A project to expand and improve the Sylvan Lake Marina will not be launched until next fall.
Sylvan Lake Harbour Ltd. is proposing to expand the marina to 205 slips from 180 and to widen the slips to accommodate larger boats.
The boat launch will also be widened to 12 metres and relocated.
“That has to be a winter project. So the earliest that would start would be fall, late fall in 2012,” said developer Al Laplante.
The project involves building a coffer dam and draining the marina to allow for construction.
However, it is only one part of an estimated $16.5-million project that would involve the construction of several condominium buildings overlooking the marina, a boardwalk and walking paths.
Preliminary plans, which were forwarded by the town to communities around the lake for comment recently, are not the final version. Laplante expects to release more details about what is planned in coming weeks.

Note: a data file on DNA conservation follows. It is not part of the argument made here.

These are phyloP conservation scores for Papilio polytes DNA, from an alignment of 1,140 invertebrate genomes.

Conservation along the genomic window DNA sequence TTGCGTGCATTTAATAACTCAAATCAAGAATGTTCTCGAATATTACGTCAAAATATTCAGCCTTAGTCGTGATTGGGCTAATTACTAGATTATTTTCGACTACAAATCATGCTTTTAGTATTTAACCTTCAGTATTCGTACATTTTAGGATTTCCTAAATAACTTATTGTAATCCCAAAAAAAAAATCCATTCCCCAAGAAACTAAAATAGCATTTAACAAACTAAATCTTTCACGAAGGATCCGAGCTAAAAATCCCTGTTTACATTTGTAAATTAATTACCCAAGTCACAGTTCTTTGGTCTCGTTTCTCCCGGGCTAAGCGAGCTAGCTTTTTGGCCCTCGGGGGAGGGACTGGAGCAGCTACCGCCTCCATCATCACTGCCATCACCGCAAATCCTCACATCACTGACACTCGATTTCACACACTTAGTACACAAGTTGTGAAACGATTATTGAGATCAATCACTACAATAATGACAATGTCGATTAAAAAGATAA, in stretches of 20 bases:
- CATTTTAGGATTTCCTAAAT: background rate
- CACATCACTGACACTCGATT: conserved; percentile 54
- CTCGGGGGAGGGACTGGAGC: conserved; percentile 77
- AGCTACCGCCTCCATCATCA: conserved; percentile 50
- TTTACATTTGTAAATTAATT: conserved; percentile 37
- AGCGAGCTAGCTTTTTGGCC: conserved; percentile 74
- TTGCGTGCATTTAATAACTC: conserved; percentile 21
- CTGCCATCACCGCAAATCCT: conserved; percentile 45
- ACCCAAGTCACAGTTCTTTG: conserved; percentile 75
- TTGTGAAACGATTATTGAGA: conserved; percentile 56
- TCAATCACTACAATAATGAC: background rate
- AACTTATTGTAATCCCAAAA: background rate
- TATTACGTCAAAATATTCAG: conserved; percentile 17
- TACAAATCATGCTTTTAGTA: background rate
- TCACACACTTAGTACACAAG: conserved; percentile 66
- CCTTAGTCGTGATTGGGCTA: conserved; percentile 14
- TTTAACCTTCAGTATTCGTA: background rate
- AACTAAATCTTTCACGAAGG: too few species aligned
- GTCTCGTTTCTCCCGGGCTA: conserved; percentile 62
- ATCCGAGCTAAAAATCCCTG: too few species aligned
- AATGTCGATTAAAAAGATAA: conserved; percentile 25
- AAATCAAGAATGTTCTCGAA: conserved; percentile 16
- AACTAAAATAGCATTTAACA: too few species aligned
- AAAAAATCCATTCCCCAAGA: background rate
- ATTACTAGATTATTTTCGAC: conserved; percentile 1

The project sparked concerns at Lacombe County last week where planners expressed reservations that not enough environmental work had been done and there was too little public access and not enough open space preserved.
Laplante said all of the necessary background work has been done, including environmental assessments and visual impact studies.
“You can’t get Alberta Environment approval without those studies already being done,” he said.
“It’s extremely difficult without doing a tremendous amount of environmental work to get approvals from both the Department of Fisheries and Oceans and Alberta Environment.”
The entire project is not expected to come before Sylvan Lake town council for a decision until next year.
“There are still a lot of steps to do between now and then,” he said. “With a project of this magnitude … it takes a long time to do the due diligence to make sure everybody’s got a say in it and get their feedback.”
The marina project stirred debate at a recent town council meeting because of a proposal to install wrought iron fencing around the boat facility.
Mayor Susan Samson said she was concerned that the fence would send the wrong message to the public.
“The marina, no matter what happens with the development, is meant to be an attractive, iconic property that invites people in, whether there’s condos in there or private boat slips, it’s meant to have public access,” said Samson.
It has been agreed that when construction begins, the site will be enclosed by a standard temporary chain-link fence.